Journal of Thrombosis and Thrombolysis

, Volume 45, Issue 2, pp 293–299 | Cite as

Association between short- and medium-term air pollution exposure and risk of mortality after intravenous thrombolysis for stroke

  • Manuel Cappellari
  • Gianni Turcato
  • Massimo Zannoni
  • Stefano Forlivesi
  • Antonio Maccagnani
  • Antonio Bonora
  • Giorgio Ricci
  • Gian Luca Salvagno
  • Gianfranco Cervellin
  • Bruno Bonetti
  • Giuseppe Lippi


The exposure to air pollutants may increase both incidence and mortality of stroke. We aimed to investigate the association of short- and medium-term exposure to particulate matter (PM) and nitrogen dioxide (NO2) with the outcome of intravenous thrombolysis (IVT) for stroke. We conducted a retrospective analysis based on data prospectively collected from 944 consecutive IVT-treated stroke patients. The main outcome measure was 3-month mortality. The secondary outcome measures were causes of neurological deterioration (≥ 1 NIHSS point from baseline or death < 7 days), including intracerebral hemorrhage, cerebral edema (CED), and persistence or new appearance of hyperdense cerebral artery sign. In the adjusted model, higher PM2.5 and PM10 values in the last 3 days and 4 weeks before stroke were independently associated with higher mortality rate [hazard ratio (HR) 1.014, 95% confidence intervals (CI) 1.005–1.024, p = 0.003; HR 1.079, 95% CI 1.055–1.103, p = 0.001; HR 1.019, 95% CI 1.005–1.032, p = 0.008; and HR 1.015, 95% CI 1.004–1.027, p = 0.007; respectively]. Higher PM2.5 and PM10 values in the last 4 weeks were associated with higher CED rate [odd ratio (OR) 1.023, 95% CI 1.007–1.040, p = 0.006; and OR 1.017, 95% CI 1.003–1.032, p = 0.021; respectively]. No significant association between PM or NO2 and other causes of neurological deterioration was observed. Higher exposure to PM in the last 3 days and 4 weeks before stroke may be independently associated with 3-month mortality after IVT. Higher exposure to PM in the last 4 weeks before stroke may also be independently associated with CED after IVT.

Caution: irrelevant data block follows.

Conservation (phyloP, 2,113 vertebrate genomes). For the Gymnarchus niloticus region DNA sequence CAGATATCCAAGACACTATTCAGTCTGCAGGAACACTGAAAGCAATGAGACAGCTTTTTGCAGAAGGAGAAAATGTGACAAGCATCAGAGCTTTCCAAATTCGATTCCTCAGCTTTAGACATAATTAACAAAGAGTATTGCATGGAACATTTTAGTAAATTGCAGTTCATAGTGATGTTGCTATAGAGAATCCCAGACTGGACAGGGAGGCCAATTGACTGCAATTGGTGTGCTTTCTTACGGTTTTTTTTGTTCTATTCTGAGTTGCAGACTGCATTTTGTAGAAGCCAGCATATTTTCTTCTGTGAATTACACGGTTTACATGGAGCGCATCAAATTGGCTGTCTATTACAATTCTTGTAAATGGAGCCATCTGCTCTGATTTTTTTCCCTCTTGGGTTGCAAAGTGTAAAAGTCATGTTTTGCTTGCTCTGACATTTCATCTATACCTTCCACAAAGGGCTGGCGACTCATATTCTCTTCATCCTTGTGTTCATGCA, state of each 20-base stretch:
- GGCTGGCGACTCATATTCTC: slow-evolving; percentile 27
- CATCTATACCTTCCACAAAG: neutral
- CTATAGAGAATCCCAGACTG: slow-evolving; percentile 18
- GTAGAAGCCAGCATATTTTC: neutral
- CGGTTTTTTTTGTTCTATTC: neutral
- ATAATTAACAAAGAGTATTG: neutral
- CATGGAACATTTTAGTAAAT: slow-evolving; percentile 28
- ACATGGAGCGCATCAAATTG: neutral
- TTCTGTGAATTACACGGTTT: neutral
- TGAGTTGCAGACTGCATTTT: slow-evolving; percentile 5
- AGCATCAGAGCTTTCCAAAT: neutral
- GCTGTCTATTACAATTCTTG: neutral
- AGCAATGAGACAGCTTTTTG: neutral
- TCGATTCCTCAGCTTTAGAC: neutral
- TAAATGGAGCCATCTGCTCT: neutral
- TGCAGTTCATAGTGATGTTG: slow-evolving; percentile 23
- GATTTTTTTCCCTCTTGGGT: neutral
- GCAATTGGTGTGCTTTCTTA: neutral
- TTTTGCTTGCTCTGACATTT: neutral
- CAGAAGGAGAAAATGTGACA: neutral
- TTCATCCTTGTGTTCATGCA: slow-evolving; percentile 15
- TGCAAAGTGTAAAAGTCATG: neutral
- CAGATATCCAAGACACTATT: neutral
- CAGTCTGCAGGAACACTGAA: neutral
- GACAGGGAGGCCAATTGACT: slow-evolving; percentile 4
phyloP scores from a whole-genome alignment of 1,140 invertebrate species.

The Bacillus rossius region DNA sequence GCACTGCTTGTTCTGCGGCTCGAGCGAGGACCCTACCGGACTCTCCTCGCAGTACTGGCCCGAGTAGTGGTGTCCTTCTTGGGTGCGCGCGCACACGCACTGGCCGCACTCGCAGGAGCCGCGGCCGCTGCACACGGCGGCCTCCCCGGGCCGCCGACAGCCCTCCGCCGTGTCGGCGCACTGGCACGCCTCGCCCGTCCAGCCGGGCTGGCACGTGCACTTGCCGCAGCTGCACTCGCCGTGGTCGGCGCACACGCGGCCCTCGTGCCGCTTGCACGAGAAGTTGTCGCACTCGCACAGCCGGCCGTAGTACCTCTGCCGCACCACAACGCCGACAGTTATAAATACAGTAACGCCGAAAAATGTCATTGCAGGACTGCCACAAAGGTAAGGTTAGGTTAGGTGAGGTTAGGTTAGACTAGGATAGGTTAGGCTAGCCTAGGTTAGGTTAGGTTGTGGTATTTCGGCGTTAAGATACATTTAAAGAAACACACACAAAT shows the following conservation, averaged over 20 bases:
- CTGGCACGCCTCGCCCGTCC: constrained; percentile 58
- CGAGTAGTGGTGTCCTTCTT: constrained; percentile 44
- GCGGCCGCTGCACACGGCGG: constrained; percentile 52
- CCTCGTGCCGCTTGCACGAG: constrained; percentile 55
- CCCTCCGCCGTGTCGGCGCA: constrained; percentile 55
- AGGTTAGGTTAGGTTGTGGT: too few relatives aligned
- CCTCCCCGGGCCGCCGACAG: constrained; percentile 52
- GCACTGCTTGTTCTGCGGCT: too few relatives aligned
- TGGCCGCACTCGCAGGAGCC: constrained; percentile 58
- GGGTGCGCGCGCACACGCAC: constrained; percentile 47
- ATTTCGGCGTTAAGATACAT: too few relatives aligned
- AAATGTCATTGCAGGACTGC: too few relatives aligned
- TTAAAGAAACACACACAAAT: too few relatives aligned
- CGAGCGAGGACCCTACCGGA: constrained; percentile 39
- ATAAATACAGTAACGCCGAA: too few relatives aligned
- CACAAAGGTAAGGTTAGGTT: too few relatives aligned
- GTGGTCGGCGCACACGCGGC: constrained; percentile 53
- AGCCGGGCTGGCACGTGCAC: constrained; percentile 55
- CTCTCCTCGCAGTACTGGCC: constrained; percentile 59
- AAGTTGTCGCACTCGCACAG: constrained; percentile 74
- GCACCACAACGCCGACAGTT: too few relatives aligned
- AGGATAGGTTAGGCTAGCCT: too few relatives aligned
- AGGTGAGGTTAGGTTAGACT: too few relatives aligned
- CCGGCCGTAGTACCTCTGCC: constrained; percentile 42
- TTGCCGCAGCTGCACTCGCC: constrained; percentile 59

Stroke Thrombolysis Air pollution exposure Particulate matter Mortality Cerebral Edema 



We thank Dr. Bovi P., Dr. Tomelleri, Dr. Micheletti, Dr. Ottaviani, Dr. Zanoni, Dr. Deotto, Dr. Scarpelli, Dr. Squintani, Dr. Romito, Dr. Bovi T., Dr. Ferlisi, Dr. Tommasi, Dr. Musso, and Dr. Moretto for the contribution in data collection.

Compliance with ethical standards

Conflict of interest

The authors declare that they have no conflict of interest.

Ethical approval

All procedures performed in studies involving human participants were in accordance with the ethical standards of the institutional and/or national research committee and with the 1964 Helsinki declaration and its later amendments or comparable ethical standards.

Informed consent

Informed consent was obtained from all individual participants included in the study.

Supplementary material

11239_2017_1589_MOESM1_ESM.doc (132 kb)
Supplementary material 1 (DOC 132 KB)


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Copyright information

© Springer Science+Business Media, LLC, part of Springer Nature 2017

Authors and Affiliations

  • Manuel Cappellari
    • 1
  • Gianni Turcato
    • 2
  • Massimo Zannoni
    • 3
  • Stefano Forlivesi
    • 1
  • Antonio Maccagnani
    • 3
  • Antonio Bonora
    • 3
  • Giorgio Ricci
    • 3
  • Gian Luca Salvagno
    • 4
  • Gianfranco Cervellin
    • 5
  • Bruno Bonetti
    • 1
  • Giuseppe Lippi
    • 4
  1. 1.USD Stroke Unit, DAI di NeuroscienzeAzienda Ospedaliera Universitaria IntegrataVeronaItaly
  2. 2.Emergency DepartmentGirolamo Fracastoro Hospital San Bonifacio (Verona)VeronaItaly
  3. 3.Department of Emergency and Intensive CareUniversity Hospital of VeronaVeronaItaly
  4. 4.Section of Clinical BiochemistryUniversity of VeronaVeronaItaly
  5. 5.Emergency DepartmentUniversity Hospital of ParmaParmaItaly

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